Today you can find Monica, Youssef and Sofia working at the Browniques Youssef in Colonia Buena Vista. They just completed three years open and Youssef is the manager and basically runs the show. Sofia takes care of all social media and marketing. Youssef and Sofia now work hand in hand sharing new ideas and making decisions. To accompany their brownies they offer coffee and a wide variety of high quality international teas. The Neem tree, known for its healing properties, which they planted in the front yard when Rafael first fell ill, 7 years ago, has grown into a beautiful tree in the front yard. Adorned with trinkets, it’s the first thing you see as you enter the patio of the cafe. As in the book Like Water for Chocolate, where Tita infuses her emotions into the food she cooks and those emotions are transferred into the hearts and minds of those who devour it, such is the case with Browniques Youssef. Not only are they a delicious, gooey mix of chocolate of the highest quality, but you eat love and healing with each bite.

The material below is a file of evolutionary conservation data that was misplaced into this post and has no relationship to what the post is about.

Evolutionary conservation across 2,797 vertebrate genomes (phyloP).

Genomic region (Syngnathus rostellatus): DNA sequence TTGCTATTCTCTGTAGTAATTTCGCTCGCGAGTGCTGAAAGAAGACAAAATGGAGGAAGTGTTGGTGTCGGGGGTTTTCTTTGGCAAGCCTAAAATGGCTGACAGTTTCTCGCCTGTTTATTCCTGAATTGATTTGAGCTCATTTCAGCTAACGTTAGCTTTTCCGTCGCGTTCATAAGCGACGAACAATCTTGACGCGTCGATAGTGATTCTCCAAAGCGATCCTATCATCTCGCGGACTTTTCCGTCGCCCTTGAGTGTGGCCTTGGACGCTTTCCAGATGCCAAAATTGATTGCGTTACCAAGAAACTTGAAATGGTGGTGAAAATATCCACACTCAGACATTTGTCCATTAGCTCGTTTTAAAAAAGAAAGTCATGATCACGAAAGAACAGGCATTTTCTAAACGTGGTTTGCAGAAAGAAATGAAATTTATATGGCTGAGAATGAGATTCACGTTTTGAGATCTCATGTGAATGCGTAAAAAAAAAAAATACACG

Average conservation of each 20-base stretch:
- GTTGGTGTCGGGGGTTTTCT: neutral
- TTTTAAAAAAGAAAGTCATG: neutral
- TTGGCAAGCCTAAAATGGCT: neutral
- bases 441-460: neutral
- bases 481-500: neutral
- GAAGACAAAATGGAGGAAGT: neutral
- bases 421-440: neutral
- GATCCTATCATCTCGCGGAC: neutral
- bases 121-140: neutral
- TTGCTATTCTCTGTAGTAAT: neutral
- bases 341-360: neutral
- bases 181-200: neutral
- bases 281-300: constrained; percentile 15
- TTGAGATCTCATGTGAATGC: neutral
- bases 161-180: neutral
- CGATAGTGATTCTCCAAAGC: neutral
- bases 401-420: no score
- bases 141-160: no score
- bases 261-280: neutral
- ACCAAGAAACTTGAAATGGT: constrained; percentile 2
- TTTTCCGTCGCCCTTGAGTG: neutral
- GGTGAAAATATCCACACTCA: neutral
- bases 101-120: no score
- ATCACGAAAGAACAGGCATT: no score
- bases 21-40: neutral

You can follow them on Instagram: browniques
Address: Calle 23 # 162 x 36 y 38 Colonia Buenavista, Mérida
Hours: Open Monday through Saturday 11am to 9pm Closed Sunday
By Stephanie Carmon for TYT
Photos by Harriet Sleath and Sofia Erosa
Stephanie Carmon, “language lover,” is an English and Spanish language professional with over 18 years of experience teaching and providing clients with effective communication skills. She works both online and in person with companies and individual learners from Mexico, Russia, U.S. and Canada as a freelance language consultant, translator, interpreter and teacher. She currently lives in Mérida, Yucatan.
This article is content sponsored by Browniques Youssef.